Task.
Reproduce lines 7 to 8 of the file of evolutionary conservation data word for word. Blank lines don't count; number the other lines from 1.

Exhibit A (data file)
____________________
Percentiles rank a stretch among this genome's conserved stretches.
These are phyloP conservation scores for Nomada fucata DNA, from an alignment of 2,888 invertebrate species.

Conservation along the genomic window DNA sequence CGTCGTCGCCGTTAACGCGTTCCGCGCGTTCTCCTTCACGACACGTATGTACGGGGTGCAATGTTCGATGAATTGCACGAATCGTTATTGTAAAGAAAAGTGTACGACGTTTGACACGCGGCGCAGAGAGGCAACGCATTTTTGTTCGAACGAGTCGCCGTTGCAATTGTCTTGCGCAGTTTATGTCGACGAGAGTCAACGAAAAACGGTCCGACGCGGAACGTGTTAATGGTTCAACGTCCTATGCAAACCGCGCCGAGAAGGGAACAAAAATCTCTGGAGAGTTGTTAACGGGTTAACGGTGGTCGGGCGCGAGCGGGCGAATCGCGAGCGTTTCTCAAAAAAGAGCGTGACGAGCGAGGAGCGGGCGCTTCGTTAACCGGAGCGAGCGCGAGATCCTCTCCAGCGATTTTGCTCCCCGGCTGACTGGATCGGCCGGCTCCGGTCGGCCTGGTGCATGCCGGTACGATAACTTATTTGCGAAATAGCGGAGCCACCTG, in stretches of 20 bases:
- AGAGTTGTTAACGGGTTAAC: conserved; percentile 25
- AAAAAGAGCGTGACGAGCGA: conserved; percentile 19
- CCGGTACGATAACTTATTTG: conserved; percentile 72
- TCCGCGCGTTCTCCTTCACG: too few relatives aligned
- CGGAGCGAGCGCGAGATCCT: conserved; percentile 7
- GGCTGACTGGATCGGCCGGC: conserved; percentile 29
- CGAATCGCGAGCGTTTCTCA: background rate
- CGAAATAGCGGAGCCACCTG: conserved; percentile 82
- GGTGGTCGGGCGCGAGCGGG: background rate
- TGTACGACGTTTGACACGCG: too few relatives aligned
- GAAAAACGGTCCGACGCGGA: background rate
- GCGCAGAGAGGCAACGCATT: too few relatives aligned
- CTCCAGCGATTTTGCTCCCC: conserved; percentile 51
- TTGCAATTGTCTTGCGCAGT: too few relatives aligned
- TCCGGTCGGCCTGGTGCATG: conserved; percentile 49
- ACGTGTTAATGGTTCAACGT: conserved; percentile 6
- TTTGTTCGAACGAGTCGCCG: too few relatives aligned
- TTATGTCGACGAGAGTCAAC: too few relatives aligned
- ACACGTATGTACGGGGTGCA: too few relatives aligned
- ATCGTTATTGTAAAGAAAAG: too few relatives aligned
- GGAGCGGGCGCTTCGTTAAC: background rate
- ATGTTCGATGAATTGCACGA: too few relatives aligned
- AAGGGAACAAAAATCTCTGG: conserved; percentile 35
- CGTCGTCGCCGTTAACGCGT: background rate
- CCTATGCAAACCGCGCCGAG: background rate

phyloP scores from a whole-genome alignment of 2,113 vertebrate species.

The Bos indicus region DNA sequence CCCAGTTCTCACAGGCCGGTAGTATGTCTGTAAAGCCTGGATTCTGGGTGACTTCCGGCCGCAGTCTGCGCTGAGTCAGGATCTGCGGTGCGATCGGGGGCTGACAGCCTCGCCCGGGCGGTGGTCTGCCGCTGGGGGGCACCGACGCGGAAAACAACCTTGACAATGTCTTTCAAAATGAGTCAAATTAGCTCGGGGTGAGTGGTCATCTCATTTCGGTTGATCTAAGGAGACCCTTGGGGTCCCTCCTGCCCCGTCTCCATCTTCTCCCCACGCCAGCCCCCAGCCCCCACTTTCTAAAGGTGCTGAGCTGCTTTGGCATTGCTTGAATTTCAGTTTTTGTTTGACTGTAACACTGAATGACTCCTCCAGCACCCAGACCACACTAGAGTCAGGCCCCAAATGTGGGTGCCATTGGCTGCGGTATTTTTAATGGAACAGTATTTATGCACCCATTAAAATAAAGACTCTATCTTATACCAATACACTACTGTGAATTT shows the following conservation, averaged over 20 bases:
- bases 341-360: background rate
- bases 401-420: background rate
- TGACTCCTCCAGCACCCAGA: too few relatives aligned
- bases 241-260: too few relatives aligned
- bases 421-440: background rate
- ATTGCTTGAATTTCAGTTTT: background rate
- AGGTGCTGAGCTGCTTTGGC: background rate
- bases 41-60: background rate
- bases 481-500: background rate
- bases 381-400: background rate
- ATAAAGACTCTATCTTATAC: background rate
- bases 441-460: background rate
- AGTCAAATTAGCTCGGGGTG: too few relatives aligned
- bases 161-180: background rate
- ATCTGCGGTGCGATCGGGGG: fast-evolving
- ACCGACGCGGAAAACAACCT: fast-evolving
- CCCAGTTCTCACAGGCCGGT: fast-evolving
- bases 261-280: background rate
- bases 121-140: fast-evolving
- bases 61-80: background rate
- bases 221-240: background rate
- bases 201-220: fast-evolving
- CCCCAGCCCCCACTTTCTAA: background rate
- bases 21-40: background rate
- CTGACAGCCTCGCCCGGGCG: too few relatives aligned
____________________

- TCCGCGCGTTCTCCTTCACG: too few relatives aligned
- CGGAGCGAGCGCGAGATCCT: conserved; percentile 7